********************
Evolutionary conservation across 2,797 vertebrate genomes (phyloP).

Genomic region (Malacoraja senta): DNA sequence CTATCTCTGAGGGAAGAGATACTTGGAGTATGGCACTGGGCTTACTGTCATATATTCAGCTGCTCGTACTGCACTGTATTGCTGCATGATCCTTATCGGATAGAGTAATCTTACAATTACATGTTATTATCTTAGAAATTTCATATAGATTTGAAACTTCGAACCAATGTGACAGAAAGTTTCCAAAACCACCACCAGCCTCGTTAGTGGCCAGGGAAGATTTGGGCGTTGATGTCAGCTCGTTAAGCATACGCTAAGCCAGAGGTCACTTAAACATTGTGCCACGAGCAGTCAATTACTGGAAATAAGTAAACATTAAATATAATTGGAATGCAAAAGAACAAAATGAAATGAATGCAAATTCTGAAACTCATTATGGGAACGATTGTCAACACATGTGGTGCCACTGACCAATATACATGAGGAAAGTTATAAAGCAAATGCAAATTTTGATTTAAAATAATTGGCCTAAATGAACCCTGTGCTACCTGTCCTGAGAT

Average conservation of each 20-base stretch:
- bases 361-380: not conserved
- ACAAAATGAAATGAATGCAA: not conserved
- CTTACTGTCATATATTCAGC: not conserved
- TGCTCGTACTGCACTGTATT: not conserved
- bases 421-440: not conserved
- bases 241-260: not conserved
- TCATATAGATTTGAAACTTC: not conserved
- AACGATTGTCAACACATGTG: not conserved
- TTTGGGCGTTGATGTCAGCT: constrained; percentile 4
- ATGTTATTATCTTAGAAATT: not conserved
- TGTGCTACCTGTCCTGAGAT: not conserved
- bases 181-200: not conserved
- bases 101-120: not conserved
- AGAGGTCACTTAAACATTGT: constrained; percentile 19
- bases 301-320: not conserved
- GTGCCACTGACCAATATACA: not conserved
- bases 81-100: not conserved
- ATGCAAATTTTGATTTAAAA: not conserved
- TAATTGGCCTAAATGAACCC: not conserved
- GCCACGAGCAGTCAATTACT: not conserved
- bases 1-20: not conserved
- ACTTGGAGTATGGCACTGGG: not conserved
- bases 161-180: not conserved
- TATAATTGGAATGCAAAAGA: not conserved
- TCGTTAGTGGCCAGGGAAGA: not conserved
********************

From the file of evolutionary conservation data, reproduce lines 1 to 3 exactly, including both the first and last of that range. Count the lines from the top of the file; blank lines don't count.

Evolutionary conservation across 2,797 vertebrate genomes (phyloP).

Genomic region (Malacoraja senta): DNA sequence CTATCTCTGAGGGAAGAGATACTTGGAGTATGGCACTGGGCTTACTGTCATATATTCAGCTGCTCGTACTGCACTGTATTGCTGCATGATCCTTATCGGATAGAGTAATCTTACAATTACATGTTATTATCTTAGAAATTTCATATAGATTTGAAACTTCGAACCAATGTGACAGAAAGTTTCCAAAACCACCACCAGCCTCGTTAGTGGCCAGGGAAGATTTGGGCGTTGATGTCAGCTCGTTAAGCATACGCTAAGCCAGAGGTCACTTAAACATTGTGCCACGAGCAGTCAATTACTGGAAATAAGTAAACATTAAATATAATTGGAATGCAAAAGAACAAAATGAAATGAATGCAAATTCTGAAACTCATTATGGGAACGATTGTCAACACATGTGGTGCCACTGACCAATATACATGAGGAAAGTTATAAAGCAAATGCAAATTTTGATTTAAAATAATTGGCCTAAATGAACCCTGTGCTACCTGTCCTGAGAT

Average conservation of each 20-base stretch: